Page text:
Tuesday, May 5, 2009

What is Success?

One of my heroes is John Perkins. He was a sharecropper’s son who grew up in Mississippi amidst dire poverty. His mother died when he was 7 months old and his father left him shortly after that. Although he dropped out of school in the third grade, Perkins eventually moved to California, got a very good job, married his wife (still married after 55 years!), had kids, a nice car, and a very nice house. Perkins was the incarnation of the American Dream. But then Perkins couldn’t get a single phrase out of his mind: “Success isn’t enough.” The thought was so penetrating that Perkins moved his family back to Mississippi to engage in civil rights activism. He was beaten and tortured on his way to becoming the “Father of Christian Community Development.”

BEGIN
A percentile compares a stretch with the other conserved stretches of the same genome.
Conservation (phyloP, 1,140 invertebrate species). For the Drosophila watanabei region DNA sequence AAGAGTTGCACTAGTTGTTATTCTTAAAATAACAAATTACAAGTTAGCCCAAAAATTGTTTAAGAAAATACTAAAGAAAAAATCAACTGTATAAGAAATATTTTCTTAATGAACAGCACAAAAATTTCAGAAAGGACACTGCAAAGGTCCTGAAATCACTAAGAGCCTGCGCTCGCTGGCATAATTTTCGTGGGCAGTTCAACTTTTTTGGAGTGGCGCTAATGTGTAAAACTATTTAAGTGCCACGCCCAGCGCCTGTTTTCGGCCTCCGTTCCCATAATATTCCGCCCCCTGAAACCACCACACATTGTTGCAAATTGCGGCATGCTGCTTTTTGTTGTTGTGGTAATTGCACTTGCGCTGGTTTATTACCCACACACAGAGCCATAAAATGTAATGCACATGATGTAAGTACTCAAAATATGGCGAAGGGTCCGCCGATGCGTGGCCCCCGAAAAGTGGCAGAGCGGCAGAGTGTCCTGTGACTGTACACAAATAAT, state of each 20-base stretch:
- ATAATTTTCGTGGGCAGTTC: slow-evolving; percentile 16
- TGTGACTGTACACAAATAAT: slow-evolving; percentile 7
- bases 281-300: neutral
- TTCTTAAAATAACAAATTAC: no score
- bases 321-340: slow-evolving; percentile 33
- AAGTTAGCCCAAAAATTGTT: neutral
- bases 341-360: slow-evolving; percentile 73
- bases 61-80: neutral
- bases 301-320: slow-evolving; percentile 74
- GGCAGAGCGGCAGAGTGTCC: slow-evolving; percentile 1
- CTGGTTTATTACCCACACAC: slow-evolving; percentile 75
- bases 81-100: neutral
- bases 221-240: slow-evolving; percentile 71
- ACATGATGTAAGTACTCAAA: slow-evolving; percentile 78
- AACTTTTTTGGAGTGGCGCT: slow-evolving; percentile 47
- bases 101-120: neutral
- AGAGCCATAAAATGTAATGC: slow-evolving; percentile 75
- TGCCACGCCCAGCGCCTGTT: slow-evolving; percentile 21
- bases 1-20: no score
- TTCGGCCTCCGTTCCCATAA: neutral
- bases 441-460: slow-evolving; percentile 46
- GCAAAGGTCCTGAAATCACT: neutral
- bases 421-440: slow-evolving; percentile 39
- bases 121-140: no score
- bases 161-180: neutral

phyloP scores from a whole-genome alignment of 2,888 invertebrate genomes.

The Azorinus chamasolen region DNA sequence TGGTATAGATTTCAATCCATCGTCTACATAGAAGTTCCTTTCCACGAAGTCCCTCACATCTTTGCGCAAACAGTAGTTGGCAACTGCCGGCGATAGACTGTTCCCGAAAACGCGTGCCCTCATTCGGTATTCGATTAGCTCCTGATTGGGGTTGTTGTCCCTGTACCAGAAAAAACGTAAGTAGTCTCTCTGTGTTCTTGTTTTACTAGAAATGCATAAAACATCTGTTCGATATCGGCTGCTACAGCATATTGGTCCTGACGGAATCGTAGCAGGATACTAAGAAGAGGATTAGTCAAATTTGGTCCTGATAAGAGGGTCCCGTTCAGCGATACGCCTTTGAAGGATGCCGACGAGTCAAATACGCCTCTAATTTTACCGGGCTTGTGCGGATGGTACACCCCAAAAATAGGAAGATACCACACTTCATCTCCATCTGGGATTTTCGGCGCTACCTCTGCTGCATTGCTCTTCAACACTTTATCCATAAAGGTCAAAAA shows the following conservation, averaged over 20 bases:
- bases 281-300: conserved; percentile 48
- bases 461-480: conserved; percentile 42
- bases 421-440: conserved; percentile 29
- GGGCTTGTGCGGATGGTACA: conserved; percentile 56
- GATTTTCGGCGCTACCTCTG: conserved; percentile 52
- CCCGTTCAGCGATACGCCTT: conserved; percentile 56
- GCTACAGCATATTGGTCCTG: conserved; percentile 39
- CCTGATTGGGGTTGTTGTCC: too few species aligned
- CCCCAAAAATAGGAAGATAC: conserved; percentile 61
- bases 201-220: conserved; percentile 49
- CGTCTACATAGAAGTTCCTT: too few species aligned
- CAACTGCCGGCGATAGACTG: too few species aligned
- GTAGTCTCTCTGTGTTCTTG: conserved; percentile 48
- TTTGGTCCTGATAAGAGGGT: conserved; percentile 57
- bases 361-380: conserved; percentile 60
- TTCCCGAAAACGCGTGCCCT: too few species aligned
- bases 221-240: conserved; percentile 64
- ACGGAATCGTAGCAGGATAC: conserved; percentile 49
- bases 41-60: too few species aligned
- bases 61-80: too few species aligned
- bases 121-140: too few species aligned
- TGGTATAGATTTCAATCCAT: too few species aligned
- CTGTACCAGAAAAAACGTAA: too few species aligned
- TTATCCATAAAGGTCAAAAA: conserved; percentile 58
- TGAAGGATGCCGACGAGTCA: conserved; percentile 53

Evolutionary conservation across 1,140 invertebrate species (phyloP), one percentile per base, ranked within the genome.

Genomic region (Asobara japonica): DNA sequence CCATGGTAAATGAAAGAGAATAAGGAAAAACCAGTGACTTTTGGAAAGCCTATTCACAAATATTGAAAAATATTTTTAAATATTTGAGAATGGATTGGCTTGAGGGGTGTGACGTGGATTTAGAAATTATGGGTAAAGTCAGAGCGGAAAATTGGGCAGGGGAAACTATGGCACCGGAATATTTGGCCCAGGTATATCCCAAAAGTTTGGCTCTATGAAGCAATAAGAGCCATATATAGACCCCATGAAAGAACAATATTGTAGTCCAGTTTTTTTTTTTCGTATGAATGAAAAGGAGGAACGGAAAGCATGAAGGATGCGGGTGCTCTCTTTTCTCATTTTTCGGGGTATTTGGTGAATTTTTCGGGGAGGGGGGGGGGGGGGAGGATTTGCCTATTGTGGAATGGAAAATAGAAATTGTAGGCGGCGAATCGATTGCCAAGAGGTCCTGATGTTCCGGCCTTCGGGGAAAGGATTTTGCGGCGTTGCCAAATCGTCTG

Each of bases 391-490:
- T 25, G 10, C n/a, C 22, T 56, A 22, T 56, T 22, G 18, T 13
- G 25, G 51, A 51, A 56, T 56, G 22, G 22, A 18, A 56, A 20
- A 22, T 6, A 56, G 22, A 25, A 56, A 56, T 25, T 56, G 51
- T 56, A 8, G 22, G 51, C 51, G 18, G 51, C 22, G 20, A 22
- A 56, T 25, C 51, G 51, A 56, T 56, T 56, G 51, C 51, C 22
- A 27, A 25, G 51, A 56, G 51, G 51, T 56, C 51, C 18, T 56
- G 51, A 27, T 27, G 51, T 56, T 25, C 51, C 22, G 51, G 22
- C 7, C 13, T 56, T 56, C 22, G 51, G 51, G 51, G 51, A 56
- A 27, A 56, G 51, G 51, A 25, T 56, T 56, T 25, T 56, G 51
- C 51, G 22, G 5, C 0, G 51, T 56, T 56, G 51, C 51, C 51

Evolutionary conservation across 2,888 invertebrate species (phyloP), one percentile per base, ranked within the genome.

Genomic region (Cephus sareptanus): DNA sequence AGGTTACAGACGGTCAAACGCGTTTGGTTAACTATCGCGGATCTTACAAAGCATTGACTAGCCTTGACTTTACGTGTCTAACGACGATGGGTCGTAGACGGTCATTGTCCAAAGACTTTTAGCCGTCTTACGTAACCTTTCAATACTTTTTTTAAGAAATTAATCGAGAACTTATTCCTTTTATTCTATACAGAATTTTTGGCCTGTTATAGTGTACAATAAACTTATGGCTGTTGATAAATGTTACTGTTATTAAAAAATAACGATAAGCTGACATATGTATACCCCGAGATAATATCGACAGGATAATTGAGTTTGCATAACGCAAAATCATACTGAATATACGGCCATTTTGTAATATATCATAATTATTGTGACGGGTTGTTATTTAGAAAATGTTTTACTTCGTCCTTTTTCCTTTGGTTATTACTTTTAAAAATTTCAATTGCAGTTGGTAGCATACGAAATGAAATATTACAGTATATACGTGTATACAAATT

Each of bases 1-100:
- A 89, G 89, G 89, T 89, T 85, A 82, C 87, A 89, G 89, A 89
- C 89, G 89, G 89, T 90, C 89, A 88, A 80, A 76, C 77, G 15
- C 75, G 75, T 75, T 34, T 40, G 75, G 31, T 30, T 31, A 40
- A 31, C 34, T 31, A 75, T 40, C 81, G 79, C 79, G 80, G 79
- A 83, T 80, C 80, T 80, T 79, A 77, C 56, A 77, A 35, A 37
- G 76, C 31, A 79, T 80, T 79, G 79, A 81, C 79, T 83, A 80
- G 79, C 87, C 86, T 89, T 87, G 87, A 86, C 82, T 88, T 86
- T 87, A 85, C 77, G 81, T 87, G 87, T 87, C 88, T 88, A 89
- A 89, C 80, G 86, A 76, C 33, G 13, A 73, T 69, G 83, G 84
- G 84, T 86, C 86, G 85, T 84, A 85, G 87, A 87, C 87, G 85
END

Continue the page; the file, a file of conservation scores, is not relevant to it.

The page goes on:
Success isn’t enough. I remember having a similar thought when I started taking academics seriously from a Christian perspective. I was good at the college “game,” figuring out ways to get good grades by doing minimal work. Academic success, for me, was seeing my name on the Dean’s list showing others how bright I was.

Academic success isn’t enough. If we are going to be serious about our faith in college, I think it will require a re-examination of how we define success. The novelist Walker Percy writes of the person who "gets all As and flunks life." The pursuit of academic faithfulness doesn't guarantee all As. It will lead, however, to a life worth living, a life lived on behalf of others.

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